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Why i'm back to Windows 10 from Linux


An OS is just a tool. Some people can hammer a nail with a screwdriver.


Virtualbox has seamless mode still I think.


only win7, win10 is… bugs.


@domsch1988 It sounds like a Windows 10 Pro install with hyper-V and an SSD passed through to a Linux VM would work well for you. If this is a desktop system with multiple NIC’s you could pass one of those to the VM as well.

Now you can run the VM headless and use Moba Xterm or Putty & Xming to run your Linux apps natively on Linux and isolated from Windows. It’s been a while since I did this but it worked well enough and if I wanted I could dual boot to the Linux disk too.

Just a thought if you end up needing Linux and WSL isn’t up to scratch.

In case anyone was about to ask - Microsoft hold the ‘server’ features like passing through GPU’s back from the desktop version of Hyper-V. Microsoft also play ball with Nvidia’s restrictions so you can’t pass through a gaming card like you can in KVM.


Interesting setup, though not needed for me really.
To be honest, Windows can do anything i need for work. I have no direct use for Linux on Windows. Only, potentially, the other way around. And even then it would be more for convenience.
For anything i’d need a windows software for, there is a web client. It’s just that most websites and browsers are incredibly slow nowadays. So native applications are prefered. There is basically exactly one software left, that’s windows only and doesn’t have a web gui. And for that i use our Terminal Server. It’s not so much that there is anything i can’t do with Linux, it’s just random stuff simply not working. Like gnome-boxes at the moment. It’s now got RDP support. It plain doesn’t work. It throws a segmentation fault and that’s it. It’s not that i NEED that feature. Remmina works. But it’s again a function that’s there that just doesn’t work like it should for what ever reason. And this happens quite often with many Linux things.
Or i wanted to run an Android App on Fedora. There are some Frameworks for that. Like Shashlik. Guess what? Only a debian build and an AUR build. No RPM. The Repo is undocumented, the Build Instructions don’t work. On Windows you can just get it, install it and be done. On Linux you need a special build for any Distro or build it yourself…


Cool, it’s a useful option to have should you need it.

I long ago replaced my Mac mini with an Ubuntu PC, but I’ve never escaped Windows. Even when I tried to run just an Ubuntu machine I ended up with a Windows VM. Having a work windows laptop wasn’t enough either. I now use a Dell laptop with Win10 and Ubuntu on my PC but with WSL, Docker, VM’s and most open source/free software available for Windows 10 booting my Ubuntu PC is now optional most of the time…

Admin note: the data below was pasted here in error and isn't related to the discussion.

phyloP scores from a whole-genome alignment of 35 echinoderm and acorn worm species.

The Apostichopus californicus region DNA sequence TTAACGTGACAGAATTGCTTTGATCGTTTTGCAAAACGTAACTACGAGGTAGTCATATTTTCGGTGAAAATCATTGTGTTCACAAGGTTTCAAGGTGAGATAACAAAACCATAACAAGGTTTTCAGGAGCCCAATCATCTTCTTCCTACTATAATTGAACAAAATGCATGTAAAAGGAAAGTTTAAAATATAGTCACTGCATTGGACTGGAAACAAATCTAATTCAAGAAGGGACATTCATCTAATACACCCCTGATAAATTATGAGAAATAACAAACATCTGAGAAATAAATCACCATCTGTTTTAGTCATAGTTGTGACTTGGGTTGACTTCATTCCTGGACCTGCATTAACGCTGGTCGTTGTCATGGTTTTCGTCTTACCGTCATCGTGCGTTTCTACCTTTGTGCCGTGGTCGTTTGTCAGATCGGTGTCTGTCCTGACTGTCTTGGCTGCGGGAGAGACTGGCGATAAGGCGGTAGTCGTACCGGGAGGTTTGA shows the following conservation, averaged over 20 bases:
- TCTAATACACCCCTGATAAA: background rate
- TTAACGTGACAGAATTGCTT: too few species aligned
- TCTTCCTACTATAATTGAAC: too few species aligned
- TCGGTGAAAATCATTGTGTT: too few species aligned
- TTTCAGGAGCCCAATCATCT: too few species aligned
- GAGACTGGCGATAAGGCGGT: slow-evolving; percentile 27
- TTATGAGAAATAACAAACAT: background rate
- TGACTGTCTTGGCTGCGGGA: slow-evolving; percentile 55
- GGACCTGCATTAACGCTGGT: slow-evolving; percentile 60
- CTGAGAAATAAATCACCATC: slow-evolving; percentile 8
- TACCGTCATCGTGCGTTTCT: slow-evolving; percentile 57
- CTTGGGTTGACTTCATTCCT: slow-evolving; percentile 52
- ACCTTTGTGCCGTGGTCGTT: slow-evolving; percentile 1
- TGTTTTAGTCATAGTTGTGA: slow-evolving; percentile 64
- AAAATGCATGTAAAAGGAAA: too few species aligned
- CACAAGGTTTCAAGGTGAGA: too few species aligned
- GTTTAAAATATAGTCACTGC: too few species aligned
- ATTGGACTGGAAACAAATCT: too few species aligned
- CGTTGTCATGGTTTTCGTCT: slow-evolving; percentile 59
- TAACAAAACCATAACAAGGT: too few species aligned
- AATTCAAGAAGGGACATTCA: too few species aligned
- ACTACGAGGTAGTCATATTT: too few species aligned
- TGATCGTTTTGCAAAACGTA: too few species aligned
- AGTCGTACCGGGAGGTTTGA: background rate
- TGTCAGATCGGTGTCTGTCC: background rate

The key is that you are able to get your work done the way you want to get your work done. If you feel bad about supporting Microsoft over free software maybe find a project you like (and can use on Windows) and contribute or donate.


I agree that we Linux desktop users are not “normal”. Given the current state of “normal” I consider that a compliment.

Linux has been around for almost as long as Windows, and yet desktop Linux use is a rounding error compared to Windows. Why?

I think Linux appeals to a certain type of person. I can only speak for myself: I like to be different. The Windows 10 telemetry finally drove me here, but Linux was calling to me for some time. I enjoy running a different OS from the crowd, even if it’s a pain at times. BTW, I use Arch.

If Linux ever did take off and become popular, I suspect that rather than rejoice that mainstream programs would finally be available, a certain contingent would fork the kernel and go their own way. We’re just like that. Some of us, at least.

(Actually, mainstream acceptance would probably require Linus to make a deal with the devil and include telemetry and back doors, so a revolt and fork would be quite understandable.)

Linux is not for everyone, and I’m okay with that.


Linus doesn’t need to, just look at Android and Chromebooks. A free software licence does not stop the collection of telemetry data.


Linux is already mainstream and likely to be even more so, Android and ChromeOS.

ChromeOS can run standard Linux programs, including graphical X ones, safely inside linux containers.

Edit: Damn BGL, you beat me by less than a minute!


Pretty sure that’s Wendell’s alt :wink:



But what happened to SGT Awesome?

“RIP in Peace SGTAwesome”

…and why would he “Rest in Peace, in Peace”?

These are dark times…

…I guess I missed a joke somewhere :slight_smile:


@sgtawesomesauce used Windows 10 for two days. In that time: His GRUB got nuked, wars broke out (again) across the Middle East, he lost precious work related projects, his house began to make strange noises and lights flicker, his dog growls at him when he enters, and the weather dropped 50 degrees.

Old Internet meme. Rather than RIP it’s RIP in Peace. The title is RIP his Windows 10 installation. I assume he ripped it off his hard drive faster than Frank Castle ripped off Jigsaw’s face.


To be clear, I did lose projects and get my grub nuked.


Good god man, you installed Windows whilst you still had Linux disks plugged in! What were you thinking…

…oh, you weren’t. That sucks, it’s something you only do once.


It only has one disk. XPS 15.

Not to mention, Linux booted fine after installing Windows. It was an update that nuked it.


Microsoft has no respect for other OS’s


Agreed. I had a bad experience with Windows. From now on, it gets confined to a VM.


I have a spare 120GB M2 you are welcome to :slight_smile:


I don’t have a slot for it. Otherwise, I’d love to have it lol


External USB C SSD?